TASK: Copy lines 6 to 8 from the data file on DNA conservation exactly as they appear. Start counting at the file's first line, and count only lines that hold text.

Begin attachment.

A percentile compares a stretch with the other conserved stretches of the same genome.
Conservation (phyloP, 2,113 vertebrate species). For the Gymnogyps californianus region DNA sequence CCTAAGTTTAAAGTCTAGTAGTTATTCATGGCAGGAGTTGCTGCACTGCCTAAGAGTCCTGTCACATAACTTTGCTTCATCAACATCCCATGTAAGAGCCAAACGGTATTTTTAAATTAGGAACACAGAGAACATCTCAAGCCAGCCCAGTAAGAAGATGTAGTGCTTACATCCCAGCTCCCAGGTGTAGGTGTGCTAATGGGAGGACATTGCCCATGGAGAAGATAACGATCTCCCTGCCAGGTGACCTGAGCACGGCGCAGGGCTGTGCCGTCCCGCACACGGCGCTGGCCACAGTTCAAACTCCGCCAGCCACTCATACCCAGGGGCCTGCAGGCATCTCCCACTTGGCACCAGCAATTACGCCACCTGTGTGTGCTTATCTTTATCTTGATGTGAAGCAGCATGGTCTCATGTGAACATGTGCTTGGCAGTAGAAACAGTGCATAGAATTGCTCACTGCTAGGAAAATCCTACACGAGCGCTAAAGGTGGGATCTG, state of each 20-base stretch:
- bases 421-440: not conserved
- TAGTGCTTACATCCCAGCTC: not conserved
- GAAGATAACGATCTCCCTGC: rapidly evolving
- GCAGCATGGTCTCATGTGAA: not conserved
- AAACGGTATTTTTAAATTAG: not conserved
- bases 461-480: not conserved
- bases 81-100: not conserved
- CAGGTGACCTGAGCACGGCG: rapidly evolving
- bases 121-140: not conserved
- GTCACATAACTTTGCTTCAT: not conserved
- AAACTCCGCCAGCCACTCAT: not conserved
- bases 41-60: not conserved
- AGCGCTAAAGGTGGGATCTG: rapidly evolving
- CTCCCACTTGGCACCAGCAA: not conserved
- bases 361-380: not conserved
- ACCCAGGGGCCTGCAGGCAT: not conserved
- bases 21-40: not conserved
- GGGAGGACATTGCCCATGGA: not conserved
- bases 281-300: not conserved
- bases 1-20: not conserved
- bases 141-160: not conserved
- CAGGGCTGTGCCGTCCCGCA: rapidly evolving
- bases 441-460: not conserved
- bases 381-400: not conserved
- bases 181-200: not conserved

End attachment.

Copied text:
- GCAGCATGGTCTCATGTGAA: not conserved
- AAACGGTATTTTTAAATTAG: not conserved
- bases 461-480: not conserved